Dr. Richmond Sarpong ’95, second from right, with Macalester chemistry students.

By Catherine Kane ’26

Richmond Sarpong came to Macalester from Botswana in 1991 on a pre-medicine track. That didn’t last long.

“I fell in love with chemistry,” he says.

Sarpong switched his major to chemistry and continued down that path, taking a particular interest in organic chemistry. Now a chemistry professor at the University of California–Berkeley, Sarpong came back to campus in February to reflect on his journey and current work with a lecture made possible by a Jean Dreyfus Lectureship for Undergraduate Institutions grant.

He spoke about his upbringing, time at Macalester, and scholarship at UC–Berkeley, particularly his research into creating less addictive painkillers using compounds inspired by others found in the natural world, to a packed audience in Kagin Ballroom.

At Berkeley, his lab conducts research on natural compounds that can be used in drug development. “The research we do is focused on how we can improve the way in which we make medicines,” Sarpong says. “About 50 percent of medicines are inspired by natural products, which are chemical compounds that are found in nature.”

Sarpong’s fascination with medicine, and later using chemistry to improve health outcomes, comes from his childhood in Sub-Saharan Africa. He saw the impact of Ivermectin, an antiparasitic drug, on communities he was living in to treat river blindness. Coming to Macalester, he learned how such drugs are made using chemical processes.

“To me, molecules are like architectural masterpieces,” he says.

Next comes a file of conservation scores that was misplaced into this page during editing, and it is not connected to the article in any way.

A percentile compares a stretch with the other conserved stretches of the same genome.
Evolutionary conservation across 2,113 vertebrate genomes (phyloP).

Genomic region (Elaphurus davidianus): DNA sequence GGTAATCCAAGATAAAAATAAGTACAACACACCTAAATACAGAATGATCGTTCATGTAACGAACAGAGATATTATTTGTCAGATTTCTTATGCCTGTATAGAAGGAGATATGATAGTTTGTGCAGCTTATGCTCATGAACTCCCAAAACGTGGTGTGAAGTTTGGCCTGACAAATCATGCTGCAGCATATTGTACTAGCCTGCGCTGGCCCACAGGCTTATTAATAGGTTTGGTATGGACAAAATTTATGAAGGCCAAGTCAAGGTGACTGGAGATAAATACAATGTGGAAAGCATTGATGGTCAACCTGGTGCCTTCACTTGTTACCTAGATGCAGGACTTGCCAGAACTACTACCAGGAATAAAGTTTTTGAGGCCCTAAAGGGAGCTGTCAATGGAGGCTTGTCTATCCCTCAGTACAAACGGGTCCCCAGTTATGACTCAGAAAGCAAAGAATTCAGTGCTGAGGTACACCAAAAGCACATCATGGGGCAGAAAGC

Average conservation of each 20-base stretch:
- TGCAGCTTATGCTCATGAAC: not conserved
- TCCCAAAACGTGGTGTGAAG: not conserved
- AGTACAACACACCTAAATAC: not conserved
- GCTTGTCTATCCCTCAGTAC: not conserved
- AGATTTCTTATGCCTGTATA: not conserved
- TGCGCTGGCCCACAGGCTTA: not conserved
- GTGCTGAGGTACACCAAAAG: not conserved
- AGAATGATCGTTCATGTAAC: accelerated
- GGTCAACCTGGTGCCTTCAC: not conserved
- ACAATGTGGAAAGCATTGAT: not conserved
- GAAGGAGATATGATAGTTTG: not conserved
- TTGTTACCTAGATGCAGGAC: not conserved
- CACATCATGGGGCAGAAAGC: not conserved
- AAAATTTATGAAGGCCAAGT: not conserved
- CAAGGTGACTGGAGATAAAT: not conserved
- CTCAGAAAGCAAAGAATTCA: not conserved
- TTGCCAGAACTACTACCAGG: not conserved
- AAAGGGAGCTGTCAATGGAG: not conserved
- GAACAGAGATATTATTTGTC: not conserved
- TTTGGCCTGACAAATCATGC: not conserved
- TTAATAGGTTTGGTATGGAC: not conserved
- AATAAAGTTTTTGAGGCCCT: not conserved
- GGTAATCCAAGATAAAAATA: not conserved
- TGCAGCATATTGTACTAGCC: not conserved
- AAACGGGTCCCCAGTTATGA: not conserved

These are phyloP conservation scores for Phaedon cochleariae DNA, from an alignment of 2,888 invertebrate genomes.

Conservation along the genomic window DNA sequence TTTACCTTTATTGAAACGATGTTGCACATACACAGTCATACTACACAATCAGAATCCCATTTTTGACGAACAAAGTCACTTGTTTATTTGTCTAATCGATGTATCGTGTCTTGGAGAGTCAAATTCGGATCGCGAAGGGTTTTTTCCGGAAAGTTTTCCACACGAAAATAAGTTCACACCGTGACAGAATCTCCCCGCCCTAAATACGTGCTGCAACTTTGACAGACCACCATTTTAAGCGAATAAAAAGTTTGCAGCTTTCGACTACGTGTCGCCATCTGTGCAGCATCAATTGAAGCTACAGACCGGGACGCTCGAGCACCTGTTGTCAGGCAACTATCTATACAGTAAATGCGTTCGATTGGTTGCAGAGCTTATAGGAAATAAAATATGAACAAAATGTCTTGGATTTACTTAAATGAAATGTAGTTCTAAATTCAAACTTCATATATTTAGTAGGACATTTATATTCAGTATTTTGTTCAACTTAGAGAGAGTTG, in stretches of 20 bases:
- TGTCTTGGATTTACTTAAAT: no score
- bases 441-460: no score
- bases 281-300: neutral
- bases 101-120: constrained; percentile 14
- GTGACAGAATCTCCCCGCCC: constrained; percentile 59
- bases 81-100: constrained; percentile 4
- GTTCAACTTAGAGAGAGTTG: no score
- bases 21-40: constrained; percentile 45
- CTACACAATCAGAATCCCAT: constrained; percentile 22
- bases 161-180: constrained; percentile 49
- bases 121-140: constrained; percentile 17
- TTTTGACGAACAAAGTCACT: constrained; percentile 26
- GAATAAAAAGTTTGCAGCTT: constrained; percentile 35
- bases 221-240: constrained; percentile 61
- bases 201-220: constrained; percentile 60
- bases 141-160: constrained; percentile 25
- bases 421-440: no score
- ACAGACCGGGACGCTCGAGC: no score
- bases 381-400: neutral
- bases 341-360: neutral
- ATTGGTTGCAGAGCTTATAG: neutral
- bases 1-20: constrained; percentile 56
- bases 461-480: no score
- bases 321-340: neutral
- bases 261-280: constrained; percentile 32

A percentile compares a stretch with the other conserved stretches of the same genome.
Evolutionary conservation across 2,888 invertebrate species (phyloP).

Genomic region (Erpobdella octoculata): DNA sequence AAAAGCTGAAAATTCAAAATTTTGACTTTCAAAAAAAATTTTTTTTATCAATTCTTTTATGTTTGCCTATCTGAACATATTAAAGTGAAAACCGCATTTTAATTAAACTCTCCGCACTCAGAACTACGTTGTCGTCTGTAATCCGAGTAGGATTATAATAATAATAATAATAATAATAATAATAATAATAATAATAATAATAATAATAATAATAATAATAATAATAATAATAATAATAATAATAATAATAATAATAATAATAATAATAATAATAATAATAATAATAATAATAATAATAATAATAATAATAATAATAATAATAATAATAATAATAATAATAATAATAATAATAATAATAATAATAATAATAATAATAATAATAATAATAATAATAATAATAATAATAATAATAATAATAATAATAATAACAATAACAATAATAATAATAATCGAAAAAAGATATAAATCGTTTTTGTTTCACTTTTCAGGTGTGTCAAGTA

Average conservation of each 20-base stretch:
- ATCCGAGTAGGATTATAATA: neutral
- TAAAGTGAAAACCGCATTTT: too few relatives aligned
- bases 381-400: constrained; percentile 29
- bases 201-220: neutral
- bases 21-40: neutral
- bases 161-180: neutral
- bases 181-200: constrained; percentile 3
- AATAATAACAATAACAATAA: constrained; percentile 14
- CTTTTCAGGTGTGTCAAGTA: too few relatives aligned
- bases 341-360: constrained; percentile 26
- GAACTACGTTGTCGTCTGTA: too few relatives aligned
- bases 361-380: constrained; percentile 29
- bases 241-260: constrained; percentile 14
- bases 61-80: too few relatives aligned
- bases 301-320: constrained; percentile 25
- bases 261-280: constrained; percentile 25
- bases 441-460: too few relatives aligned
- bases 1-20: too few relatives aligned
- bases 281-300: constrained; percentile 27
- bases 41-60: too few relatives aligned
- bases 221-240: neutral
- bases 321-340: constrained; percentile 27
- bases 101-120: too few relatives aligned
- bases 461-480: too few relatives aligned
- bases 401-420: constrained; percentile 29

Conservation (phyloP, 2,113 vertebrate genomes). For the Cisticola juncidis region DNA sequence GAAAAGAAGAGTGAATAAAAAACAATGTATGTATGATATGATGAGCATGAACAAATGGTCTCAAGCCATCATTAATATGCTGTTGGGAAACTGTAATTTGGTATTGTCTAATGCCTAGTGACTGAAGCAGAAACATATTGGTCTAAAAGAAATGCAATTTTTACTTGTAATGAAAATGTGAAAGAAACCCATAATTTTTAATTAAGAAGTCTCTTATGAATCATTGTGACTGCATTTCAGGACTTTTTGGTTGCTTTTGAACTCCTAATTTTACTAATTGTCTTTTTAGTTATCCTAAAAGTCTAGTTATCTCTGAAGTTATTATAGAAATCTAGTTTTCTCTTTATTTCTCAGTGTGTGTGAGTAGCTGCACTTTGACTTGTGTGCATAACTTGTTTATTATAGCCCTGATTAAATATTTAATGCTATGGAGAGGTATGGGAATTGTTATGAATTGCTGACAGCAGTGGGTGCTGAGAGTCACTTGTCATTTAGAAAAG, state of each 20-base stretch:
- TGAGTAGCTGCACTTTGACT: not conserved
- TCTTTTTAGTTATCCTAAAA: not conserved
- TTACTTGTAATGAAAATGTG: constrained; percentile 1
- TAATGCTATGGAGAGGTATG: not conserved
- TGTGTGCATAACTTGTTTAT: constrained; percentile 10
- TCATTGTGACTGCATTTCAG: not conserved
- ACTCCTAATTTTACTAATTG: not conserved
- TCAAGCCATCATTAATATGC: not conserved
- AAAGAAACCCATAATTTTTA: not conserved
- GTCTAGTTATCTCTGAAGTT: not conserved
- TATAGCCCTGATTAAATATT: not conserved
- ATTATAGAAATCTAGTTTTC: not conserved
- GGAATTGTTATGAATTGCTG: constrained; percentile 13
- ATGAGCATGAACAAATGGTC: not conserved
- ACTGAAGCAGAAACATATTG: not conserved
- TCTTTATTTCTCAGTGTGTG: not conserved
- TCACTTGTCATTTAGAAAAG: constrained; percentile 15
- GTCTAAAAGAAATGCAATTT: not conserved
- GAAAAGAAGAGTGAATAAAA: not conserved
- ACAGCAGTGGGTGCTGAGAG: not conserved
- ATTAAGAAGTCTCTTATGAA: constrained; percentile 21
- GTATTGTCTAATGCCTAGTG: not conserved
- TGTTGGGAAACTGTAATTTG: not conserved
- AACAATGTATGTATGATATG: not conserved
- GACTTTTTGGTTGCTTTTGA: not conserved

With a newfound passion for organic chemistry, Sarpong continued on to Princeton where he earned a PhD in organic chemistry and became a professor at UC–Berkeley in 2004. Sarpong said his time at Macalester uniquely prepared him to enter the world of research.

“Macalester provided me with a personal infrastructure to learn how to learn,” he says. “It also gave me this appreciation for diversity, internationalism, and having a global mindset, which I think has been important in my role as a chemistry professor. Macalester gave me the ability to engage, interact, and find common ground with people from all sorts of different cultures and countries.”

His two days on campus were funded by a grant the Chemistry Department received from the Camille and Henry Dreyfus Foundation. The grant provides funding to host a speaker and support two undergraduates in summer research.

During his visit, he reflected on the promise of the students he met: “The future passes squarely through Macalester.”

April 28 2023

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